The median follow-up period was 17 months, and the 1-year, 2-year and 5-year OS rates were 80.7%, 71.9%, and 61.2%, respectively. OS was compared according to age (over 60 vs. 60 years or less), IPI score, aaIPI score, and treatment regimen (CHOP vs. R-CHOP). OS was significantly shorter in patients over 60 years (N=933, 55.9%) than in patients aged 60 years or less (N=736, 44.1%; P<0.001). The overall trend of superior OS for R-CHOP compared to CHOP was not significant (P=0.059). On stratification according to each risk group, OS was significantly longer for R-CHOP than for CHOP in low- and low-intermediate-risk groups (P=0.005, P=0.029, respectively), but not in the high-intermediate- and high-risk groups (Fig. 1). The IPI score and aaIPI score had a statistically meaningful impact on survival duration (P<0.001), regardless of the treatment modality (Figs. 2 and 3).

DISCUSSION

This web-based registry study, which involved 13 hospitals distributed evenly in the Korean peninsula, included the largest number of DLBCL patients among the studies reported in Korea so far and represents the best estimate of the clinical characteristics and outcomes of DLBCL.

We used anti-nuclear antibody (ANA), HBs Ag, anti-HCV, and anti-HIV to investigate if there was any relationship between viral infection and the incidence of DLBCL, as previously reported [11-13]. Of note, we found that the prevalence of HBs Ag positivity was much higher among DLBCL patients than in the general population of Korea surveyed by the national cancer screening program (13.9% vs. 2.57%), suggesting a possible impact of hepatitis B virus infection on the development of DLBCL [12, 14].

The proportion of patients with extra-nodal involvement of DLBCL in this study (58.1%) was similar to that reported by Yang at al. in China (60.1%), which is higher than that in Western countries (30-40%) [15-17]. Higher prevalence of Helicobacter pylori infection in Asian countries might in part contribute to this phenomenon. Further epidemiological studies are required to confirm these results.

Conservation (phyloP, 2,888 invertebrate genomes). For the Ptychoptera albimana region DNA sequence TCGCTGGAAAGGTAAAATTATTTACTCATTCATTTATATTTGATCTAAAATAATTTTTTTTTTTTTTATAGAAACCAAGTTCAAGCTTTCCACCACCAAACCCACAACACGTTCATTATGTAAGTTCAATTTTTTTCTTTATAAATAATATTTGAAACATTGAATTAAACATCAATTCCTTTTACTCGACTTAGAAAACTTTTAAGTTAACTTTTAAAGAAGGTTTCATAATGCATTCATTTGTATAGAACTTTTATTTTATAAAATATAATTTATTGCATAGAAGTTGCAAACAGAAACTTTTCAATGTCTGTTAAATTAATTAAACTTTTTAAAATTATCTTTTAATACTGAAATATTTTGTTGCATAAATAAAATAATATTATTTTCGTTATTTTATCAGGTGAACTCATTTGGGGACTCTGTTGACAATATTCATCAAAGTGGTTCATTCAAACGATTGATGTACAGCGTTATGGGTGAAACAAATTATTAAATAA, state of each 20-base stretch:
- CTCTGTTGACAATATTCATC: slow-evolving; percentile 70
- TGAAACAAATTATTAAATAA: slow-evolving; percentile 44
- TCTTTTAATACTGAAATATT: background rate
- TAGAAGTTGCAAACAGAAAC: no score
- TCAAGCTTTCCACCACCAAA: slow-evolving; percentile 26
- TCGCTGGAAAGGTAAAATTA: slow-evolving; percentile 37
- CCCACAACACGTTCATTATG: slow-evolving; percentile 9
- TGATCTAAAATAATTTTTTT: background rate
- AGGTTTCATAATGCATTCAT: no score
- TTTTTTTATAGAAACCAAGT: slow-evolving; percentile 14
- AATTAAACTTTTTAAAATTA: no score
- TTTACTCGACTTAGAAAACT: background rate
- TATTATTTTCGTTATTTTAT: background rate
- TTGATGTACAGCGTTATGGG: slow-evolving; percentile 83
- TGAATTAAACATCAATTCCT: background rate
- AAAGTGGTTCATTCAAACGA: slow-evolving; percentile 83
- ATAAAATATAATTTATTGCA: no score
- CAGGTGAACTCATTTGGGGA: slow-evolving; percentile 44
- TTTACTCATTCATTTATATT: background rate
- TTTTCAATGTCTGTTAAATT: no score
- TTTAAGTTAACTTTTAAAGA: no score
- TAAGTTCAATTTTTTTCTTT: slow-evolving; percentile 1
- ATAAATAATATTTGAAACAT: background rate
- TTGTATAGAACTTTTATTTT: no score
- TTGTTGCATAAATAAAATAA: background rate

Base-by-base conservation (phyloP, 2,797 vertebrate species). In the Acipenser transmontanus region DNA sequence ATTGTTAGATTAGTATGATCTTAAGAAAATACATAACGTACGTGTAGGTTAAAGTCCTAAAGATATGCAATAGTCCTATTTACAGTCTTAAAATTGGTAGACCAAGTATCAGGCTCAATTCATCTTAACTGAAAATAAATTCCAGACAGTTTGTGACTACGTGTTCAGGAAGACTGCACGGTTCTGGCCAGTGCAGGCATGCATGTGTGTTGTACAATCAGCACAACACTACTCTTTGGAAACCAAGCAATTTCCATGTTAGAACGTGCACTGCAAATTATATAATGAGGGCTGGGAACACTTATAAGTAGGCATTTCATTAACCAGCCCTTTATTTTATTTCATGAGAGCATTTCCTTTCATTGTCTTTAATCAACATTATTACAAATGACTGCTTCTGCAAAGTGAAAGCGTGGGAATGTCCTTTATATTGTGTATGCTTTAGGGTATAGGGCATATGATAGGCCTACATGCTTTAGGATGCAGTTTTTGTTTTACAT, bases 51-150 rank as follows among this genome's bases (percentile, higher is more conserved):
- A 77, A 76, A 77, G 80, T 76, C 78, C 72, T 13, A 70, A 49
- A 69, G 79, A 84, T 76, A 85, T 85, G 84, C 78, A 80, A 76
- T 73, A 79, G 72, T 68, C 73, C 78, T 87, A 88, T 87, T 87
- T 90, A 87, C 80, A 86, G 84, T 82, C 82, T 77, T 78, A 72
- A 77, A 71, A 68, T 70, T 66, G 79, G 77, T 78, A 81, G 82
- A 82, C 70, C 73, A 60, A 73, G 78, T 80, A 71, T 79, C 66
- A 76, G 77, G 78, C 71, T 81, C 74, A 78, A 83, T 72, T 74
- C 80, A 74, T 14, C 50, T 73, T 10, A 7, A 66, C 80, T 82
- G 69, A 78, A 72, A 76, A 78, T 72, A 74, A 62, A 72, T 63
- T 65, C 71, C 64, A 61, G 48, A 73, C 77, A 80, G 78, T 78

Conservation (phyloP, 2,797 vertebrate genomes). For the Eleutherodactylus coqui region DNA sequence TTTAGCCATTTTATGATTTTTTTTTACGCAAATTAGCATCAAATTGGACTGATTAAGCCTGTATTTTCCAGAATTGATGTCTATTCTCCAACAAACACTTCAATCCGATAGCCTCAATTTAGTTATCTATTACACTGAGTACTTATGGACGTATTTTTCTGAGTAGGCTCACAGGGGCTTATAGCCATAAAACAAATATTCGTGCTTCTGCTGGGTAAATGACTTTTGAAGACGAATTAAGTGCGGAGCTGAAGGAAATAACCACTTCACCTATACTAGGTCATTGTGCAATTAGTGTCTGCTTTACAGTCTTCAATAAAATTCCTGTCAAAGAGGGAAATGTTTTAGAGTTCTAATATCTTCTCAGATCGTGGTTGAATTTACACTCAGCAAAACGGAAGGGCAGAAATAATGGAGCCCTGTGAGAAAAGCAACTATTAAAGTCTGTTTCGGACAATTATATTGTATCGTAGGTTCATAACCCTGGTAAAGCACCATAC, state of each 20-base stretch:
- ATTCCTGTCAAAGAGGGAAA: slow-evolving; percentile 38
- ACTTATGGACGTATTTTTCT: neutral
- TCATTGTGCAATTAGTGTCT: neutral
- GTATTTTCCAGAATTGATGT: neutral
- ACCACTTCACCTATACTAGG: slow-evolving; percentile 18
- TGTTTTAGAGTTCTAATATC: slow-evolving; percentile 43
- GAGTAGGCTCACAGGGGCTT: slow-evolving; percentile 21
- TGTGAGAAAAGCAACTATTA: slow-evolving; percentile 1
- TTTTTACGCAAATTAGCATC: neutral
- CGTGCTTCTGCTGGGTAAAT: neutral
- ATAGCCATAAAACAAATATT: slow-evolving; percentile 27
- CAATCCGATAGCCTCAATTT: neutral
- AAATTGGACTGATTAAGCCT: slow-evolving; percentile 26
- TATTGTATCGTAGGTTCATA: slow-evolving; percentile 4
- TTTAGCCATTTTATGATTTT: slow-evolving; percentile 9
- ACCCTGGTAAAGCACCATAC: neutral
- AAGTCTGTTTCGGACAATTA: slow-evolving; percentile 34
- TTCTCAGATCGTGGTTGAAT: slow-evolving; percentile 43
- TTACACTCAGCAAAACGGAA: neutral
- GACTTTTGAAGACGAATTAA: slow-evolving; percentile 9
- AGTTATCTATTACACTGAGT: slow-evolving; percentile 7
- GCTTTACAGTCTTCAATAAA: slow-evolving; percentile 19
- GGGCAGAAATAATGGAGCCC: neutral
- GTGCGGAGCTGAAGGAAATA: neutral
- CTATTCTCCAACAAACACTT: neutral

The benefit of rituximab on survival in DLBCL patients has been proved by several studies [4-9]. However, in our study, the improvement of OS in the R-CHOP group compared with the CHOP group was not confirmed. Moreover, the difference in OS between each treatment group was only observed in the low- and low-intermediate-risk groups (Fig. 1). This discrepancy between our study and other studies can be explained by the limitations of retrospective studies, such as unmatched number of the patients between treatment groups and short follow-up duration of R-CHOP patients compared to CHOP patients. Furthermore, the survival benefit of rituximab might diminish over time because of the increase in non-lymphoma deaths, as suggested by the long-term results of GELA [9].

The optimal prognostic indices of DLBCL patients have been debated particularly since the introduction of rituximab. Some reports suggested that the revised IPI scoring system was more suitable than the IPI scoring system in patients treated with R-CHOP [18]. In our study, both IPI and aaIPI scoring systems effectively predicted OS in all patients group (Fig. 2). Among the patients treated with R-CHOP, both IPI and aaIPI scores were effective prognostic factors consistent with the result of the study from the Lunenburg Lymphoma Biomarker Consortium, which indicated that these 2 parameters were good prognostic indices for rituximab treatment (Fig. 3B, 3D) [19, 20]. However, neither IPI scores nor aaIPI scores could discriminate between the high-intermediate- and high-risk groups among CHOP-treated patients (Fig. 3A, 3C).

In conclusion, we presented the latest analysis of the epidemiological and clinical characteristics and clinical outcomes of patients with DLBCL in Korea, based on a nationwide web-based registry enlisting the largest number of DLBCL patients reported so far.

Figures
Fig. 1.

Comparison of OS in patients treated with CHOP vs. R-CHOP stratified according to risk: low-risk group (A), low-intermediate-risk group (B), high-intermediate-risk group (C), and high-risk group (D).


Fig. 2.

OS according to IPI (A) and aaIPI (B) scores for all patients. The log-rank P value for both indices was <0.001.


Fig. 3.

Predictive power of the IPI (A, B) and aaIPI (C, D) scoring systems for each treatment group. The log-rank P value for both indices was <0.001. Discrimination between the high-intermediate- and high-risk groups seemed to be difficult among patients treated with CHOP.


Tables
Table 1

Characteristics of the DLBCL patients.


Table 2

Treatment outcomes of DLBCL patients.